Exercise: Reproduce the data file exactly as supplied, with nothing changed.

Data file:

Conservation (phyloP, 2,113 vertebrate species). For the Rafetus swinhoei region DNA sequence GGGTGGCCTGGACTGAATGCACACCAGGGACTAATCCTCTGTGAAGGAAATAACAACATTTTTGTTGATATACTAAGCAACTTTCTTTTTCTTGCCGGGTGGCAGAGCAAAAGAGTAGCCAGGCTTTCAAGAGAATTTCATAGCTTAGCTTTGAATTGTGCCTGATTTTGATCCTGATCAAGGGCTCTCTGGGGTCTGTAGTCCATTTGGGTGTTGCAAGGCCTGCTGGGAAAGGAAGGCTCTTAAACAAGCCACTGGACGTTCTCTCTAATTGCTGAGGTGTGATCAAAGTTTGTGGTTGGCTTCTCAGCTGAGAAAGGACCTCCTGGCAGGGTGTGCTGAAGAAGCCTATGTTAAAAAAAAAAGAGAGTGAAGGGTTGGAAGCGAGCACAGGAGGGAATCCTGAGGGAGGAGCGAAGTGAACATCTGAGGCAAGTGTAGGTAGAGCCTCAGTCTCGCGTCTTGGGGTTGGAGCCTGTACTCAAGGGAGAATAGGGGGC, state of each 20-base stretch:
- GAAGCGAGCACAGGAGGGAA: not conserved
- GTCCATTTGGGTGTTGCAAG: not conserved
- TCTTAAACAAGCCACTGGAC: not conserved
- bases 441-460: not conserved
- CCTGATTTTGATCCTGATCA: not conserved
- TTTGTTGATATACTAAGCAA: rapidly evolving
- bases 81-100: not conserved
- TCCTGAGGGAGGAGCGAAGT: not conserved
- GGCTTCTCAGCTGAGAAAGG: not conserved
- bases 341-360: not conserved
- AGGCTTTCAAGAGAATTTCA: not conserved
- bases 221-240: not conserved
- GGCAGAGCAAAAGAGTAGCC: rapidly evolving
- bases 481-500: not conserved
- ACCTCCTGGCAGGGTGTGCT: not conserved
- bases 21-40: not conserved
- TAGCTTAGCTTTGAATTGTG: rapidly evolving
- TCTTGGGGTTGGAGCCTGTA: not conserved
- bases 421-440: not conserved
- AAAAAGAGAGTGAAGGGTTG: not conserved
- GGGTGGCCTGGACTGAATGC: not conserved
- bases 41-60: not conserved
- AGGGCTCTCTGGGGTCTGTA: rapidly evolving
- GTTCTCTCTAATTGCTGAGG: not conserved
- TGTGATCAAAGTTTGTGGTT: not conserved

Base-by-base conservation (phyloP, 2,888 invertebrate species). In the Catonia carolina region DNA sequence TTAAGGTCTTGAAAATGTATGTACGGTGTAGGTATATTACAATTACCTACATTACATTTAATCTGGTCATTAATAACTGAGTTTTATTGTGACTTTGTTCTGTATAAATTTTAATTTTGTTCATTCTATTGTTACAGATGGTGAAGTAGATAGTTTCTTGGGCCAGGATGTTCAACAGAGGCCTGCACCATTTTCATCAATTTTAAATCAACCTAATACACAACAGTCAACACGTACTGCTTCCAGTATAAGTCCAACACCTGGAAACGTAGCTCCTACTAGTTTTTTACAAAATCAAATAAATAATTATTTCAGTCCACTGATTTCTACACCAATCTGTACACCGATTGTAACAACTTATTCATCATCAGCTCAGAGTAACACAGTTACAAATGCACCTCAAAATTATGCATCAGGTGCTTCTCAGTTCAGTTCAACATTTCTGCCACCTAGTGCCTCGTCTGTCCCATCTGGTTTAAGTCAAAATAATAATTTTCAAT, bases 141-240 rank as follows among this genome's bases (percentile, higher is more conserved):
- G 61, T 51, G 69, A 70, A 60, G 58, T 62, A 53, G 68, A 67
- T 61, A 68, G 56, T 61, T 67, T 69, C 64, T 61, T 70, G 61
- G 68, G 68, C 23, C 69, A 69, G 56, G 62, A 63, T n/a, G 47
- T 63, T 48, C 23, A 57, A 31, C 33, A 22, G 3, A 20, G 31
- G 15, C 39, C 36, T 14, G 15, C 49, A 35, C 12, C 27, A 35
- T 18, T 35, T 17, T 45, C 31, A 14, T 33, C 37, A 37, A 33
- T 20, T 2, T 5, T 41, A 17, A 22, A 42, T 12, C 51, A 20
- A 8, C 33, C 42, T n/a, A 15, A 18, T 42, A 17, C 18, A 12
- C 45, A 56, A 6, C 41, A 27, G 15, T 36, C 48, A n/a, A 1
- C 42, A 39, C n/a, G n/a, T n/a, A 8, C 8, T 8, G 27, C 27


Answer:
Conservation (phyloP, 2,113 vertebrate species). For the Rafetus swinhoei region DNA sequence GGGTGGCCTGGACTGAATGCACACCAGGGACTAATCCTCTGTGAAGGAAATAACAACATTTTTGTTGATATACTAAGCAACTTTCTTTTTCTTGCCGGGTGGCAGAGCAAAAGAGTAGCCAGGCTTTCAAGAGAATTTCATAGCTTAGCTTTGAATTGTGCCTGATTTTGATCCTGATCAAGGGCTCTCTGGGGTCTGTAGTCCATTTGGGTGTTGCAAGGCCTGCTGGGAAAGGAAGGCTCTTAAACAAGCCACTGGACGTTCTCTCTAATTGCTGAGGTGTGATCAAAGTTTGTGGTTGGCTTCTCAGCTGAGAAAGGACCTCCTGGCAGGGTGTGCTGAAGAAGCCTATGTTAAAAAAAAAAGAGAGTGAAGGGTTGGAAGCGAGCACAGGAGGGAATCCTGAGGGAGGAGCGAAGTGAACATCTGAGGCAAGTGTAGGTAGAGCCTCAGTCTCGCGTCTTGGGGTTGGAGCCTGTACTCAAGGGAGAATAGGGGGC, state of each 20-base stretch:
- GAAGCGAGCACAGGAGGGAA: not conserved
- GTCCATTTGGGTGTTGCAAG: not conserved
- TCTTAAACAAGCCACTGGAC: not conserved
- bases 441-460: not conserved
- CCTGATTTTGATCCTGATCA: not conserved
- TTTGTTGATATACTAAGCAA: rapidly evolving
- bases 81-100: not conserved
- TCCTGAGGGAGGAGCGAAGT: not conserved
- GGCTTCTCAGCTGAGAAAGG: not conserved
- bases 341-360: not conserved
- AGGCTTTCAAGAGAATTTCA: not conserved
- bases 221-240: not conserved
- GGCAGAGCAAAAGAGTAGCC: rapidly evolving
- bases 481-500: not conserved
- ACCTCCTGGCAGGGTGTGCT: not conserved
- bases 21-40: not conserved
- TAGCTTAGCTTTGAATTGTG: rapidly evolving
- TCTTGGGGTTGGAGCCTGTA: not conserved
- bases 421-440: not conserved
- AAAAAGAGAGTGAAGGGTTG: not conserved
- GGGTGGCCTGGACTGAATGC: not conserved
- bases 41-60: not conserved
- AGGGCTCTCTGGGGTCTGTA: rapidly evolving
- GTTCTCTCTAATTGCTGAGG: not conserved
- TGTGATCAAAGTTTGTGGTT: not conserved

Base-by-base conservation (phyloP, 2,888 invertebrate species). In the Catonia carolina region DNA sequence TTAAGGTCTTGAAAATGTATGTACGGTGTAGGTATATTACAATTACCTACATTACATTTAATCTGGTCATTAATAACTGAGTTTTATTGTGACTTTGTTCTGTATAAATTTTAATTTTGTTCATTCTATTGTTACAGATGGTGAAGTAGATAGTTTCTTGGGCCAGGATGTTCAACAGAGGCCTGCACCATTTTCATCAATTTTAAATCAACCTAATACACAACAGTCAACACGTACTGCTTCCAGTATAAGTCCAACACCTGGAAACGTAGCTCCTACTAGTTTTTTACAAAATCAAATAAATAATTATTTCAGTCCACTGATTTCTACACCAATCTGTACACCGATTGTAACAACTTATTCATCATCAGCTCAGAGTAACACAGTTACAAATGCACCTCAAAATTATGCATCAGGTGCTTCTCAGTTCAGTTCAACATTTCTGCCACCTAGTGCCTCGTCTGTCCCATCTGGTTTAAGTCAAAATAATAATTTTCAAT, bases 141-240 rank as follows among this genome's bases (percentile, higher is more conserved):
- G 61, T 51, G 69, A 70, A 60, G 58, T 62, A 53, G 68, A 67
- T 61, A 68, G 56, T 61, T 67, T 69, C 64, T 61, T 70, G 61
- G 68, G 68, C 23, C 69, A 69, G 56, G 62, A 63, T n/a, G 47
- T 63, T 48, C 23, A 57, A 31, C 33, A 22, G 3, A 20, G 31
- G 15, C 39, C 36, T 14, G 15, C 49, A 35, C 12, C 27, A 35
- T 18, T 35, T 17, T 45, C 31, A 14, T 33, C 37, A 37, A 33
- T 20, T 2, T 5, T 41, A 17, A 22, A 42, T 12, C 51, A 20
- A 8, C 33, C 42, T n/a, A 15, A 18, T 42, A 17, C 18, A 12
- C 45, A 56, A 6, C 41, A 27, G 15, T 36, C 48, A n/a, A 1
- C 42, A 39, C n/a, G n/a, T n/a, A 8, C 8, T 8, G 27, C 27